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Lymphat Res Biol. 2008;6(3-4):155-63. doi: 10.1089/lrb.2008.1011.

Roles of integrins in tumor angiogenesis and lymphangiogenesis.

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Moores USCD Cancer Center, University of California, San Diego, California.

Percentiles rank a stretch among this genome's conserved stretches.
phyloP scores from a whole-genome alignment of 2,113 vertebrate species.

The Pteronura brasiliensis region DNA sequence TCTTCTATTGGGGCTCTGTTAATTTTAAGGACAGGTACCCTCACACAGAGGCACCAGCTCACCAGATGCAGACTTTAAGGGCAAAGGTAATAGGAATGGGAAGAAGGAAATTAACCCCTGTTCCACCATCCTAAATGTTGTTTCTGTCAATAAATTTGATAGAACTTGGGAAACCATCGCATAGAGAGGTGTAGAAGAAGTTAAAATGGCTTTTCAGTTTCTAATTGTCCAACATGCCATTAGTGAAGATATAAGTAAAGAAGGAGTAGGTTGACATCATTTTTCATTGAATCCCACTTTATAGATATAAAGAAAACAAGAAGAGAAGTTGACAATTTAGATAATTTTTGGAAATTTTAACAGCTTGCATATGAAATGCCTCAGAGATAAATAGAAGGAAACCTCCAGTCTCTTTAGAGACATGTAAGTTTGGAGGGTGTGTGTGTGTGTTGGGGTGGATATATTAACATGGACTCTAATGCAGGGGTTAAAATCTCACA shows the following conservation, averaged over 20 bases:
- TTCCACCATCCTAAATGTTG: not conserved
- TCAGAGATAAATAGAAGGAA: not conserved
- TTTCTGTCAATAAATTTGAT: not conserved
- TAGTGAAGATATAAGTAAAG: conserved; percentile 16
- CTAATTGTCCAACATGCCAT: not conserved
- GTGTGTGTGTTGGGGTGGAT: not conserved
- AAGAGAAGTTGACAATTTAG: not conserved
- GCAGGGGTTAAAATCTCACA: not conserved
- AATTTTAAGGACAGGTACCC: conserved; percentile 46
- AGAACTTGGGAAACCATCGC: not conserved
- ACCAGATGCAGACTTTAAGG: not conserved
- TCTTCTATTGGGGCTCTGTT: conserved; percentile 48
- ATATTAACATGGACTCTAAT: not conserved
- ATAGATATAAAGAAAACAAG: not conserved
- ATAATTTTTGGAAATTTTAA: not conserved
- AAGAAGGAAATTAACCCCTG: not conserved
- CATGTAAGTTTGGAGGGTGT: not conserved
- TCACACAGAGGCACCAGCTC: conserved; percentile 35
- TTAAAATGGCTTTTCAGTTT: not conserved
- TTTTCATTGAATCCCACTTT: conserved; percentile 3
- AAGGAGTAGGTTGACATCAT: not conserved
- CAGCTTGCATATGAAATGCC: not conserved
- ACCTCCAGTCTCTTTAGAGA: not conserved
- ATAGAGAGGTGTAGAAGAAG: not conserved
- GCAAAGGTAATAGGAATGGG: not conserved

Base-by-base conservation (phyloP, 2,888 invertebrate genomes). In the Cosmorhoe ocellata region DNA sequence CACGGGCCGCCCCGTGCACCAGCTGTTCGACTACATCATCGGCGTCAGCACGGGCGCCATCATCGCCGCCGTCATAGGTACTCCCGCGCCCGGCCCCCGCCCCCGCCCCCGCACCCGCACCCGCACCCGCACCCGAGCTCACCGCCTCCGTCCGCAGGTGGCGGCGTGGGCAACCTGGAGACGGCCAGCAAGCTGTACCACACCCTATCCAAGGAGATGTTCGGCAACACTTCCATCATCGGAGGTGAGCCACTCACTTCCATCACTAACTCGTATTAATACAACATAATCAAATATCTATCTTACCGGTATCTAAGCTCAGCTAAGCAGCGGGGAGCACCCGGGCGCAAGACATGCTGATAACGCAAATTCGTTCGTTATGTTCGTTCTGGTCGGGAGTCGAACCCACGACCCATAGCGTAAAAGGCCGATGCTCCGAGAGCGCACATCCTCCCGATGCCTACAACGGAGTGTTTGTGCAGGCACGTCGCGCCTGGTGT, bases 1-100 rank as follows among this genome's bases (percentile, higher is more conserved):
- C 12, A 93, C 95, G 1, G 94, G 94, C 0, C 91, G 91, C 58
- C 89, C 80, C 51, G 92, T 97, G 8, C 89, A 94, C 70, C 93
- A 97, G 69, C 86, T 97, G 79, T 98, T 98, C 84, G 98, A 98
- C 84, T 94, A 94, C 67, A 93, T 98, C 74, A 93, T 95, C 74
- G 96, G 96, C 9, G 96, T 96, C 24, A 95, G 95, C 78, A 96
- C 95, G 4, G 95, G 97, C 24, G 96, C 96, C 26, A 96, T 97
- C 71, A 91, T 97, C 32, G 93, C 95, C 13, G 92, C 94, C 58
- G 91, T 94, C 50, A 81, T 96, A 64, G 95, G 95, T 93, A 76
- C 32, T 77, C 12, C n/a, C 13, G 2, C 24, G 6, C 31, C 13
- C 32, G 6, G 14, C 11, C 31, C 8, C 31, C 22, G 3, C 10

The lifelong dedication of Dr. Judah Folkman to understand how tumors co-opt vasculature to promote tumor growth and spread resulted in the development of an astounding body of knowledge and development of new clinical therapeutics for cancer. Angiogenesis is a critical point in the development and dissemination of most human tumors. Tumor-associated lymphangiogenesis also plays an important role in mediating tumor spread to lymph nodes. The molecular regulations of these processes are complex, and many key molecular families have been implicated in the regulation of angiogenesis and lymphangiogenesis. By regulating cell-cell and cell-matrix contacts, integrins participate in blood and lymphatic vessel growth by promoting endothelial cell migration and survival. Understanding the underlying mechanisms by which integrins promote tumor-associated blood and lymphatic vessel development might provide important modalities for the therapeutic intervention of metastatic spread. This review focuses on the role of integrins in angiogenesis and lymphangiogenesis. Integrins represent potential targets for pharmacological agents and open new avenues for the control of metastatic spread in the treatment of malignancies. This article is dedicated to the memory of Dr. Judah Folkman, an amazing and caring teacher, scientist, physician, and friend.

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